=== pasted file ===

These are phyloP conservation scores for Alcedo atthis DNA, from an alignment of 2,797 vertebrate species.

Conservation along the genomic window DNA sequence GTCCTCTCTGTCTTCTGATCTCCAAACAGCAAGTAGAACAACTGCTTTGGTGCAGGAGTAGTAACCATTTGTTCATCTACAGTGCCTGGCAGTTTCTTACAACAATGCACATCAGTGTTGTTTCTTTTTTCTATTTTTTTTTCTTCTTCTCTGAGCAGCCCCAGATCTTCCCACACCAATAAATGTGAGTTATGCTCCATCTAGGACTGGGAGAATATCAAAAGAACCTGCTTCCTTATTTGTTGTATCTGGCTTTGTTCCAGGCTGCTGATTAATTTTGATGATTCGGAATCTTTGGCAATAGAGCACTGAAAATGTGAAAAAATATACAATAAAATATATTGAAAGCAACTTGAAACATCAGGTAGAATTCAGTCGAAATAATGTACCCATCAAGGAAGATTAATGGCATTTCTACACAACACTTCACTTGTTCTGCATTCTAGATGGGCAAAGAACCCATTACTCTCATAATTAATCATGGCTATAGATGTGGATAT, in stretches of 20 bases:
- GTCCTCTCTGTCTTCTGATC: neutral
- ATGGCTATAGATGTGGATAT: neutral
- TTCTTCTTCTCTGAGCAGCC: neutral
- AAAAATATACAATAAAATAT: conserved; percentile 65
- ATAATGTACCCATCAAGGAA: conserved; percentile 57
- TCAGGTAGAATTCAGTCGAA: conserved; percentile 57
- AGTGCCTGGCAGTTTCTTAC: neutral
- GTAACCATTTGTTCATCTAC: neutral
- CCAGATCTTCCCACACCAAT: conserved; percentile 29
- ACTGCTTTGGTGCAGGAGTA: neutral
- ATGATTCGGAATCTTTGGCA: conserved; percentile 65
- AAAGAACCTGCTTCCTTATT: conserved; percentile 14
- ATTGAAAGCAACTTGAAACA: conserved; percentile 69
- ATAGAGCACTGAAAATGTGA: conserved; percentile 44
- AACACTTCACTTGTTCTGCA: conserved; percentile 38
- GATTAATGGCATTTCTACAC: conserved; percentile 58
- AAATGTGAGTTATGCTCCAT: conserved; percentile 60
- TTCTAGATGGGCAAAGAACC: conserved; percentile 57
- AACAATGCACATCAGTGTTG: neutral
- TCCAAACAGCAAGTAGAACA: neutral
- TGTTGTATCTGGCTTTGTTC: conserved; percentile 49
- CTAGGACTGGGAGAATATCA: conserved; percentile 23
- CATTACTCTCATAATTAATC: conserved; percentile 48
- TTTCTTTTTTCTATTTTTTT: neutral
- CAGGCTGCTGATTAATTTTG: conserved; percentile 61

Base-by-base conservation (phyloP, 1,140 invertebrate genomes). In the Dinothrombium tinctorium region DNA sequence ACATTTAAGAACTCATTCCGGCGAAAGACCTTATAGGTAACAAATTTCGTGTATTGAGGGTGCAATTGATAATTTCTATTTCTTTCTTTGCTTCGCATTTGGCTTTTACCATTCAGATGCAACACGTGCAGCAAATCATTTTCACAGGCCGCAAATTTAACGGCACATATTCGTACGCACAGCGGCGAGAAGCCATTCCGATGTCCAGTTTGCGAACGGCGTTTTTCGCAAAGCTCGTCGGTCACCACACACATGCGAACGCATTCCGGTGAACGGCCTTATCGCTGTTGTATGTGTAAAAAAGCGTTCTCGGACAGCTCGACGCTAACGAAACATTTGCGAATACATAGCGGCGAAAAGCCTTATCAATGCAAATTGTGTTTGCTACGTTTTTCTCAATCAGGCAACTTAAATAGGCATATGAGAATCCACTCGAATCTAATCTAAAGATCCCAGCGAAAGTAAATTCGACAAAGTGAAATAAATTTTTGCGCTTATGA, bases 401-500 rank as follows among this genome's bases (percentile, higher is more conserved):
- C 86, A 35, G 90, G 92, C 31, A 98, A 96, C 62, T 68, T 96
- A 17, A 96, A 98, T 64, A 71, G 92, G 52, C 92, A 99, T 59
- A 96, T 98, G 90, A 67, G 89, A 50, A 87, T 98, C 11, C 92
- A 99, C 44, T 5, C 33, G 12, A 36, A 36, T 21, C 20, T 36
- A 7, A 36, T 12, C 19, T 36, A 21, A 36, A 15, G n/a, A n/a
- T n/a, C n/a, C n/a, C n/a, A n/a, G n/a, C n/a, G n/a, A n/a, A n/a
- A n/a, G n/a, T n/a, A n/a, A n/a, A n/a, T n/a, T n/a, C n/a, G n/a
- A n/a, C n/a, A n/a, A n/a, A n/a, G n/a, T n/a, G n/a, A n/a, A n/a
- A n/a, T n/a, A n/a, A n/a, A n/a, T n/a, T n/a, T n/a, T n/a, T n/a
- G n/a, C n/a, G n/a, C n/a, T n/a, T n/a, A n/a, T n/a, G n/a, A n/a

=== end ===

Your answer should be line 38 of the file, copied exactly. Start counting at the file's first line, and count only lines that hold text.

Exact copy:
- G n/a, C n/a, G n/a, C n/a, T n/a, T n/a, A n/a, T n/a, G n/a, A n/a